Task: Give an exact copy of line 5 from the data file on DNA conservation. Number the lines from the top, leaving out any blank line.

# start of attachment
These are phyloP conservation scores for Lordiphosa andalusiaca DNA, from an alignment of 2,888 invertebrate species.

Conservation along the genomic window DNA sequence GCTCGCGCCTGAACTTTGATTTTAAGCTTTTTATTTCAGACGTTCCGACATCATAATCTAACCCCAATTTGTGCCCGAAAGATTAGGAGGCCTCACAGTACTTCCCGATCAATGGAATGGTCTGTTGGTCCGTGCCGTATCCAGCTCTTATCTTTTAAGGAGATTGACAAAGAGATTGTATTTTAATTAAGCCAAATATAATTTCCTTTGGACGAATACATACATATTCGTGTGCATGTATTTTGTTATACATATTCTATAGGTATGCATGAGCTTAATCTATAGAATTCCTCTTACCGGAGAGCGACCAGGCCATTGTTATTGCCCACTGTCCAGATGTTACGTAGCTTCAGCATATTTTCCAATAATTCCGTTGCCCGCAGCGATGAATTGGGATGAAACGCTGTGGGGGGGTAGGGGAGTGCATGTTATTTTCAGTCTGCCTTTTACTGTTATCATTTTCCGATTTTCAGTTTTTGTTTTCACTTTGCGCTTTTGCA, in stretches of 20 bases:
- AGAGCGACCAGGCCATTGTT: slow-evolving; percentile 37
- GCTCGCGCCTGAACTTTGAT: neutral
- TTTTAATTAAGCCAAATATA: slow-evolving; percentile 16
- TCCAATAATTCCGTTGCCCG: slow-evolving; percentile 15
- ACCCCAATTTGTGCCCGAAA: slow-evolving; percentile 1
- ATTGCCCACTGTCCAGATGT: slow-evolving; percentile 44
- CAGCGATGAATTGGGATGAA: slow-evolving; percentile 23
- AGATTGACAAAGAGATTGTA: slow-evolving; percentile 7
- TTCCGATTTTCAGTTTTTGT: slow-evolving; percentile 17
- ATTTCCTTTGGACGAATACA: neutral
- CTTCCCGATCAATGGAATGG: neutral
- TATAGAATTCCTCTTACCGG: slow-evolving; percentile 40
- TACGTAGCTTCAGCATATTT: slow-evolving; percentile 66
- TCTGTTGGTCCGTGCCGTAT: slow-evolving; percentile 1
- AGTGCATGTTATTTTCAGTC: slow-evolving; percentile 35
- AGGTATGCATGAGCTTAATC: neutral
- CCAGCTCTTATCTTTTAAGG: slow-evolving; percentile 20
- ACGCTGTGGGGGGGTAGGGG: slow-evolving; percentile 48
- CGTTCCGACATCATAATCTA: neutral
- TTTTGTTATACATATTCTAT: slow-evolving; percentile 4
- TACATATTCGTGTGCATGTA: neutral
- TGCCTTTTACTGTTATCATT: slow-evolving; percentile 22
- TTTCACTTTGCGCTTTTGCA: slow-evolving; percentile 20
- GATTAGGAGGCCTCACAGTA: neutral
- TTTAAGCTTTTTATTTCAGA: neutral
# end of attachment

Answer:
- TTTTAATTAAGCCAAATATA: slow-evolving; percentile 16